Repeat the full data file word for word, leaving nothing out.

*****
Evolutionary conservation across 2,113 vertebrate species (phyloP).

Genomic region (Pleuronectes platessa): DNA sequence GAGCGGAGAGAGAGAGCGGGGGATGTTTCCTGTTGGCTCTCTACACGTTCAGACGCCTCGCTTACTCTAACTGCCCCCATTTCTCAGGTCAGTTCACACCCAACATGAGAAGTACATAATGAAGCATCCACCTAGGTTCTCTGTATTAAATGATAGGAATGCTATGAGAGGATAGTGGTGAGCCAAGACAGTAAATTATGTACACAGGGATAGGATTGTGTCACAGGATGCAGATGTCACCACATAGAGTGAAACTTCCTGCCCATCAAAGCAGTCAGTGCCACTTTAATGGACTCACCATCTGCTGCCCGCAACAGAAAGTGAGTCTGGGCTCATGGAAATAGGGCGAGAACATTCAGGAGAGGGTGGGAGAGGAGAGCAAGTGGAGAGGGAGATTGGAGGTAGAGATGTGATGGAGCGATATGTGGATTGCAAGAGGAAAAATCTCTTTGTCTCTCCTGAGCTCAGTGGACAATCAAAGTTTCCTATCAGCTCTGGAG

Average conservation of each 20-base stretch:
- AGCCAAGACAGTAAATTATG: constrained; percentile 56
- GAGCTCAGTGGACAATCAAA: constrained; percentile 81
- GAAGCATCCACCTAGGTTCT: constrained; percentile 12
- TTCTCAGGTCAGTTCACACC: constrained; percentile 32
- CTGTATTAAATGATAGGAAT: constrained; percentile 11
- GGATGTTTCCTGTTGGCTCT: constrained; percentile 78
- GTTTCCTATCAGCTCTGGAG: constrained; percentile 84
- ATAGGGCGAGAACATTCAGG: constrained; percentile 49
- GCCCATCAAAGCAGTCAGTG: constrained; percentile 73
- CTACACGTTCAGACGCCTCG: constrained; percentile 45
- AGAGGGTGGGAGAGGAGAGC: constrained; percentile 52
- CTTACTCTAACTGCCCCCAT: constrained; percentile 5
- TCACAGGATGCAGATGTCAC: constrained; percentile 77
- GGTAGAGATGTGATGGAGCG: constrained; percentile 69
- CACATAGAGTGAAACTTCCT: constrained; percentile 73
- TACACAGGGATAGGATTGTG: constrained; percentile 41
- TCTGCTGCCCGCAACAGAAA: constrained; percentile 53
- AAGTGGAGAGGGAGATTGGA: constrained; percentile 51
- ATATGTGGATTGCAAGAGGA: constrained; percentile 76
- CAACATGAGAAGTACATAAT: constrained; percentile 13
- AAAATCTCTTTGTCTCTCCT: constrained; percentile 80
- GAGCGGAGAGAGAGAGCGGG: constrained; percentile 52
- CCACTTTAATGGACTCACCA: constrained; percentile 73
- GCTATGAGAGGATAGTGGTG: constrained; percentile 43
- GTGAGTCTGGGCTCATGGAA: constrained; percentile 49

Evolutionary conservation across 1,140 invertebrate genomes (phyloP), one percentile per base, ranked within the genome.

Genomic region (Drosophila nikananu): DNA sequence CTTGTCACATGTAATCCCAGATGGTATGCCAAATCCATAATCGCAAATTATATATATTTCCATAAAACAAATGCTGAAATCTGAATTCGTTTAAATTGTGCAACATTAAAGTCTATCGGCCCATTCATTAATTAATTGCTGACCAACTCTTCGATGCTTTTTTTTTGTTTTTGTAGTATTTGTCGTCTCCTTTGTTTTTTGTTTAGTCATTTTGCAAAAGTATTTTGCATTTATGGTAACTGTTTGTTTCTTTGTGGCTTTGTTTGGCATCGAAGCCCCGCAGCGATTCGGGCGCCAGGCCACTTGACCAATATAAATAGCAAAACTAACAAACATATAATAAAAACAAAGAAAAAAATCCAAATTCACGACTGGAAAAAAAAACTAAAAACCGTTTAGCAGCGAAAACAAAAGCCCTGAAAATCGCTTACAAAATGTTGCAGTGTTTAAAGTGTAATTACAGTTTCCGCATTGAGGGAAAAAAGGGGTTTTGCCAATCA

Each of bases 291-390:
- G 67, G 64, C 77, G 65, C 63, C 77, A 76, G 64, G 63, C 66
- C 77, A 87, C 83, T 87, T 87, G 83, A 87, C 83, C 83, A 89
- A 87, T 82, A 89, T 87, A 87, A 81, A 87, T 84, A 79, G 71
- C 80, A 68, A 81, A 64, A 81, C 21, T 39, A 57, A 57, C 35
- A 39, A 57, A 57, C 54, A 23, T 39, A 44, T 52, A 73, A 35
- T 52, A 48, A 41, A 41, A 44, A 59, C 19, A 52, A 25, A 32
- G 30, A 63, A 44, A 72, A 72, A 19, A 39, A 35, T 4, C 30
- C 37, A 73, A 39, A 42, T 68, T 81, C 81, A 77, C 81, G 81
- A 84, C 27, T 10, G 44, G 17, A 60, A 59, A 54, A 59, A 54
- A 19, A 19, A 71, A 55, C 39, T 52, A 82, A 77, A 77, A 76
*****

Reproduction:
Evolutionary conservation across 2,113 vertebrate species (phyloP).

Genomic region (Pleuronectes platessa): DNA sequence GAGCGGAGAGAGAGAGCGGGGGATGTTTCCTGTTGGCTCTCTACACGTTCAGACGCCTCGCTTACTCTAACTGCCCCCATTTCTCAGGTCAGTTCACACCCAACATGAGAAGTACATAATGAAGCATCCACCTAGGTTCTCTGTATTAAATGATAGGAATGCTATGAGAGGATAGTGGTGAGCCAAGACAGTAAATTATGTACACAGGGATAGGATTGTGTCACAGGATGCAGATGTCACCACATAGAGTGAAACTTCCTGCCCATCAAAGCAGTCAGTGCCACTTTAATGGACTCACCATCTGCTGCCCGCAACAGAAAGTGAGTCTGGGCTCATGGAAATAGGGCGAGAACATTCAGGAGAGGGTGGGAGAGGAGAGCAAGTGGAGAGGGAGATTGGAGGTAGAGATGTGATGGAGCGATATGTGGATTGCAAGAGGAAAAATCTCTTTGTCTCTCCTGAGCTCAGTGGACAATCAAAGTTTCCTATCAGCTCTGGAG

Average conservation of each 20-base stretch:
- AGCCAAGACAGTAAATTATG: constrained; percentile 56
- GAGCTCAGTGGACAATCAAA: constrained; percentile 81
- GAAGCATCCACCTAGGTTCT: constrained; percentile 12
- TTCTCAGGTCAGTTCACACC: constrained; percentile 32
- CTGTATTAAATGATAGGAAT: constrained; percentile 11
- GGATGTTTCCTGTTGGCTCT: constrained; percentile 78
- GTTTCCTATCAGCTCTGGAG: constrained; percentile 84
- ATAGGGCGAGAACATTCAGG: constrained; percentile 49
- GCCCATCAAAGCAGTCAGTG: constrained; percentile 73
- CTACACGTTCAGACGCCTCG: constrained; percentile 45
- AGAGGGTGGGAGAGGAGAGC: constrained; percentile 52
- CTTACTCTAACTGCCCCCAT: constrained; percentile 5
- TCACAGGATGCAGATGTCAC: constrained; percentile 77
- GGTAGAGATGTGATGGAGCG: constrained; percentile 69
- CACATAGAGTGAAACTTCCT: constrained; percentile 73
- TACACAGGGATAGGATTGTG: constrained; percentile 41
- TCTGCTGCCCGCAACAGAAA: constrained; percentile 53
- AAGTGGAGAGGGAGATTGGA: constrained; percentile 51
- ATATGTGGATTGCAAGAGGA: constrained; percentile 76
- CAACATGAGAAGTACATAAT: constrained; percentile 13
- AAAATCTCTTTGTCTCTCCT: constrained; percentile 80
- GAGCGGAGAGAGAGAGCGGG: constrained; percentile 52
- CCACTTTAATGGACTCACCA: constrained; percentile 73
- GCTATGAGAGGATAGTGGTG: constrained; percentile 43
- GTGAGTCTGGGCTCATGGAA: constrained; percentile 49

Evolutionary conservation across 1,140 invertebrate genomes (phyloP), one percentile per base, ranked within the genome.

Genomic region (Drosophila nikananu): DNA sequence CTTGTCACATGTAATCCCAGATGGTATGCCAAATCCATAATCGCAAATTATATATATTTCCATAAAACAAATGCTGAAATCTGAATTCGTTTAAATTGTGCAACATTAAAGTCTATCGGCCCATTCATTAATTAATTGCTGACCAACTCTTCGATGCTTTTTTTTTGTTTTTGTAGTATTTGTCGTCTCCTTTGTTTTTTGTTTAGTCATTTTGCAAAAGTATTTTGCATTTATGGTAACTGTTTGTTTCTTTGTGGCTTTGTTTGGCATCGAAGCCCCGCAGCGATTCGGGCGCCAGGCCACTTGACCAATATAAATAGCAAAACTAACAAACATATAATAAAAACAAAGAAAAAAATCCAAATTCACGACTGGAAAAAAAAACTAAAAACCGTTTAGCAGCGAAAACAAAAGCCCTGAAAATCGCTTACAAAATGTTGCAGTGTTTAAAGTGTAATTACAGTTTCCGCATTGAGGGAAAAAAGGGGTTTTGCCAATCA

Each of bases 291-390:
- G 67, G 64, C 77, G 65, C 63, C 77, A 76, G 64, G 63, C 66
- C 77, A 87, C 83, T 87, T 87, G 83, A 87, C 83, C 83, A 89
- A 87, T 82, A 89, T 87, A 87, A 81, A 87, T 84, A 79, G 71
- C 80, A 68, A 81, A 64, A 81, C 21, T 39, A 57, A 57, C 35
- A 39, A 57, A 57, C 54, A 23, T 39, A 44, T 52, A 73, A 35
- T 52, A 48, A 41, A 41, A 44, A 59, C 19, A 52, A 25, A 32
- G 30, A 63, A 44, A 72, A 72, A 19, A 39, A 35, T 4, C 30
- C 37, A 73, A 39, A 42, T 68, T 81, C 81, A 77, C 81, G 81
- A 84, C 27, T 10, G 44, G 17, A 60, A 59, A 54, A 59, A 54
- A 19, A 19, A 71, A 55, C 39, T 52, A 82, A 77, A 77, A 76